How Do You Know?

Most people have had enough experience with their senses to know that they can be fooled. We tend to accept shared experiences as real and private experiences as unreal. If I see two trees on either side of my sidewalk when I leave my house every day, and I also know that others see them, I think of them as real trees. But if I wake up remembering a flowering tree that bursts into flame, burns to ashes, and spring anew from the ashes again and again, then I regard that tree as unreal, a mere dream.

At times, though, I have had experiences that were private but very vivid. I can’t say for sure that they were real, yet I do not doubt that they were. In part, I am convinced by the vividness and coherence of the experience. Dreams, I find, tend to fall apart. The more you try to make sense of them, the more they slip into nothingness. But the experiences I am talking about do not fade they way dreams do. They have the same self-authenticating presence as “real” experiences, and yet I have awakened from them.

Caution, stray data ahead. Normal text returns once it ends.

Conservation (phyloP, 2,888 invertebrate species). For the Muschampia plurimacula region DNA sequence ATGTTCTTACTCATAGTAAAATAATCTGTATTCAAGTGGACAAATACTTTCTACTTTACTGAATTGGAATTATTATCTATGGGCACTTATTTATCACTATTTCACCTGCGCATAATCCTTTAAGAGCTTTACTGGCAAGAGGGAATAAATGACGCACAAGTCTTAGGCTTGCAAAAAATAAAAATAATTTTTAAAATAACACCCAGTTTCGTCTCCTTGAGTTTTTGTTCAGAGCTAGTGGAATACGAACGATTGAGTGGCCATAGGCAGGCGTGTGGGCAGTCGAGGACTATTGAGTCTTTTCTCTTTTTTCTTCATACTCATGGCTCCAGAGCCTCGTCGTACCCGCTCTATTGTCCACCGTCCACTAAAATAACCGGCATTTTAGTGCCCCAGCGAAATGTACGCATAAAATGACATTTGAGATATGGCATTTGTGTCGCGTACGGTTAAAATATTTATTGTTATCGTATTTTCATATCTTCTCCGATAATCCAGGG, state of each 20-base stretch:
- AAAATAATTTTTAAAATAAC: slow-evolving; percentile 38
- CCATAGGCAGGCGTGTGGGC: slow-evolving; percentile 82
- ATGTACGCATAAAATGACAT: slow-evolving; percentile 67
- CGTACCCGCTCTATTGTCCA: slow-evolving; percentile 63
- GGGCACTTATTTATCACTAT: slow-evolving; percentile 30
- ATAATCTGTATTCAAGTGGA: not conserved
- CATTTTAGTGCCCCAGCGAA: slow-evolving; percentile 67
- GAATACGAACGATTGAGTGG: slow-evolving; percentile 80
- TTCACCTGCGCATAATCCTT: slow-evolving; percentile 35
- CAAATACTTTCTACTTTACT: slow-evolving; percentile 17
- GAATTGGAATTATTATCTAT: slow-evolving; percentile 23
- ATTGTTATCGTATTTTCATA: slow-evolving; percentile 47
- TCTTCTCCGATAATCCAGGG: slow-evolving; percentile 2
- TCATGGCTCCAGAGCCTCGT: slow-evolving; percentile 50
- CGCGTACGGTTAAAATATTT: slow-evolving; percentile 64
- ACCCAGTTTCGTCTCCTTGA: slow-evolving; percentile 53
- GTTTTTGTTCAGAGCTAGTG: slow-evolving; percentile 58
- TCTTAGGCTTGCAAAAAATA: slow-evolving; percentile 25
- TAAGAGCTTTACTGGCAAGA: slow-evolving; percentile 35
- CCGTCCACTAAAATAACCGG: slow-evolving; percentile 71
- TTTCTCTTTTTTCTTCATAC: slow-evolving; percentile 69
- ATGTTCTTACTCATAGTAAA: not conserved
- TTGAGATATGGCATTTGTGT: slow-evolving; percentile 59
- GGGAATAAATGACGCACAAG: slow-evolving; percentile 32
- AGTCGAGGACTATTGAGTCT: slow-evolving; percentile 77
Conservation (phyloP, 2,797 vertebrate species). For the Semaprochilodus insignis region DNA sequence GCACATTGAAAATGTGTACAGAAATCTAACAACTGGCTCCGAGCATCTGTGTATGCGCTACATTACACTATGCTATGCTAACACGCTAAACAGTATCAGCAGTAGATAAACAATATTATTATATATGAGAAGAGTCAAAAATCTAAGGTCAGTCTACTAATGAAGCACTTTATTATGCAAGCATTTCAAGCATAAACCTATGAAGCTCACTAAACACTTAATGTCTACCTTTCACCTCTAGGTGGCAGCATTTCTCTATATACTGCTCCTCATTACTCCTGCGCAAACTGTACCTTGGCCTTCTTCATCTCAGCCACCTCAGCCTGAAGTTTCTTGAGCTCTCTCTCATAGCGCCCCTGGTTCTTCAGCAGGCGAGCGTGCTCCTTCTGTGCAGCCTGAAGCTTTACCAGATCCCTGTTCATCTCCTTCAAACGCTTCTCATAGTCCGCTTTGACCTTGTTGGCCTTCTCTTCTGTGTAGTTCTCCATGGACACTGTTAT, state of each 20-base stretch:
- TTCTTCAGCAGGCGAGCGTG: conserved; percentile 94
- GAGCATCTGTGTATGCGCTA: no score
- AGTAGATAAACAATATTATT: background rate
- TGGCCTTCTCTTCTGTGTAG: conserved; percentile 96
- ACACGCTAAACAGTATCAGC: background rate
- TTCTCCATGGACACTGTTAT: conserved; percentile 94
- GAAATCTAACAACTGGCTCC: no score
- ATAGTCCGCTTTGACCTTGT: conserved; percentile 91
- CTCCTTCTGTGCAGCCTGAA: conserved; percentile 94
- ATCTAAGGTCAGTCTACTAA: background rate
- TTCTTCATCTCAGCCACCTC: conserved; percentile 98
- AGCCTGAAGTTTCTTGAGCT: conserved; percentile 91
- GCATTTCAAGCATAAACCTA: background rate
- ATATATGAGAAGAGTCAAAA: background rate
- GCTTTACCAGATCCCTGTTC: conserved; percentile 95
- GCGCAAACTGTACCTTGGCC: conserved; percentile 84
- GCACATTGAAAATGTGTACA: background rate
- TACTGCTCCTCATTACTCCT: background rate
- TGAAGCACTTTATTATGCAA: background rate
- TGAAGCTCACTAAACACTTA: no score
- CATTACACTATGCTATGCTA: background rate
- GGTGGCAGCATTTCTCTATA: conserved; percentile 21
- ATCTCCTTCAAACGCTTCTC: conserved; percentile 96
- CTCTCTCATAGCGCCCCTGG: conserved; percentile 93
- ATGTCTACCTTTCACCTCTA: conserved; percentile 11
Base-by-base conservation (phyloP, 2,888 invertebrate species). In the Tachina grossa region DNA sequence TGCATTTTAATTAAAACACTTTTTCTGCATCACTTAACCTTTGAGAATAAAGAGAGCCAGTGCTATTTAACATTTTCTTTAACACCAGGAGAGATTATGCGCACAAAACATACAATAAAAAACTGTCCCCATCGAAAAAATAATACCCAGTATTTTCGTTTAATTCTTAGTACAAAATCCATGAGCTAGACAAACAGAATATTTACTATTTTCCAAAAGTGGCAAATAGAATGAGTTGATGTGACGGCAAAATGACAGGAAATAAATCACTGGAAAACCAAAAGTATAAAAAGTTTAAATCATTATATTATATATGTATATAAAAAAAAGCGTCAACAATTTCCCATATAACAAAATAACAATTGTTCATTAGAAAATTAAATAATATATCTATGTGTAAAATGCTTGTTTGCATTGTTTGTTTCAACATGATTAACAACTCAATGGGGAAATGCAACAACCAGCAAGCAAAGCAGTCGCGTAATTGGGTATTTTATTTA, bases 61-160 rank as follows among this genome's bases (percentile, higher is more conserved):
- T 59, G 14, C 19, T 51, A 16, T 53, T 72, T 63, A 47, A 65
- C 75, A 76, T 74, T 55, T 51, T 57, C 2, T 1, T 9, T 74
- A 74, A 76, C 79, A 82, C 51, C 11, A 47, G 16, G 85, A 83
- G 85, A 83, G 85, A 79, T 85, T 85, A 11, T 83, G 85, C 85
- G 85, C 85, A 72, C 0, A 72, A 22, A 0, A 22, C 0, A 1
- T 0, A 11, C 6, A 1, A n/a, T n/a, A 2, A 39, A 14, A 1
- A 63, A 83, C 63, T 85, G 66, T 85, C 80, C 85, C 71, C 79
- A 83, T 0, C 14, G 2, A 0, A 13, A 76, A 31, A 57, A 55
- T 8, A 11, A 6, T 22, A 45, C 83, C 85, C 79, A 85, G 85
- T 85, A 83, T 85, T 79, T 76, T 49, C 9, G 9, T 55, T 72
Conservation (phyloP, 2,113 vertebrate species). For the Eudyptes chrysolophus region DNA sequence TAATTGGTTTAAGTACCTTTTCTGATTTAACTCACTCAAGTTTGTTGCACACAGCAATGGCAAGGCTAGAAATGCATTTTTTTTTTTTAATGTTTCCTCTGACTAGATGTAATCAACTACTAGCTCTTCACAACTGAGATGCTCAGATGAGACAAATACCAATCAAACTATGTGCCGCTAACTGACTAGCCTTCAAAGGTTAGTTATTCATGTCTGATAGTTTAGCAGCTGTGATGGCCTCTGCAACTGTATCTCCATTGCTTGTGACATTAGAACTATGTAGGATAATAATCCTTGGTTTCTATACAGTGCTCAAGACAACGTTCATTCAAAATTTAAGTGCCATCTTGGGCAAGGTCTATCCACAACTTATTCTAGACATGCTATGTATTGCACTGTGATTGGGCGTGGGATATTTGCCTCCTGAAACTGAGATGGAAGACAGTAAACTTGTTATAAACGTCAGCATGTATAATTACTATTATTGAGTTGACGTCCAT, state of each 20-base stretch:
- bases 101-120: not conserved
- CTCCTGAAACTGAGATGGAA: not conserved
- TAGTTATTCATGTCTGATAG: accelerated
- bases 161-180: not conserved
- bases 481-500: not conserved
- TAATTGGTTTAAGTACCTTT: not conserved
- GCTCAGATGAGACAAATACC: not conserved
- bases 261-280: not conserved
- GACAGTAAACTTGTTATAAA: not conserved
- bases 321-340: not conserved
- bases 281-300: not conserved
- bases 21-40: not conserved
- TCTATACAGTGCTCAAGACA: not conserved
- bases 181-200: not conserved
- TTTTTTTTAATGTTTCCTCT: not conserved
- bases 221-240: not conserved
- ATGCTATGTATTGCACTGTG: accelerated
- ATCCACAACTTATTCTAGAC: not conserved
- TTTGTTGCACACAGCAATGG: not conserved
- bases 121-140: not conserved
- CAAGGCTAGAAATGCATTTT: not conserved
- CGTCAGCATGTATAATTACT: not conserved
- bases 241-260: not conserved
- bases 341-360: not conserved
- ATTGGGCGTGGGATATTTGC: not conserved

I think of this when I read the gospel accounts of Jesus transfiguration. Mark, especially, gives us a sense of discontinuity in the experience: “Suddenly, when they looked around, they no longer saw anyone with them except Jesus.” And Luke tells us that the experience was like waking up. I’m sure Peter, James, and John were each glad to have had the other two along to corroborate the experience. It so impressed them that Peter and John both mention it again in their letters. They were eyewitnesses to the glory of Jesus Christ, and heard the voice of God speaking from the bright cloud that came over them.

But what about experiences for which there is no corroborating witness? Is something real if it feels real? Is faith alone meant to sustain us against the dread that we may be dreaming or going mad? How do you know that what you have experienced is real?

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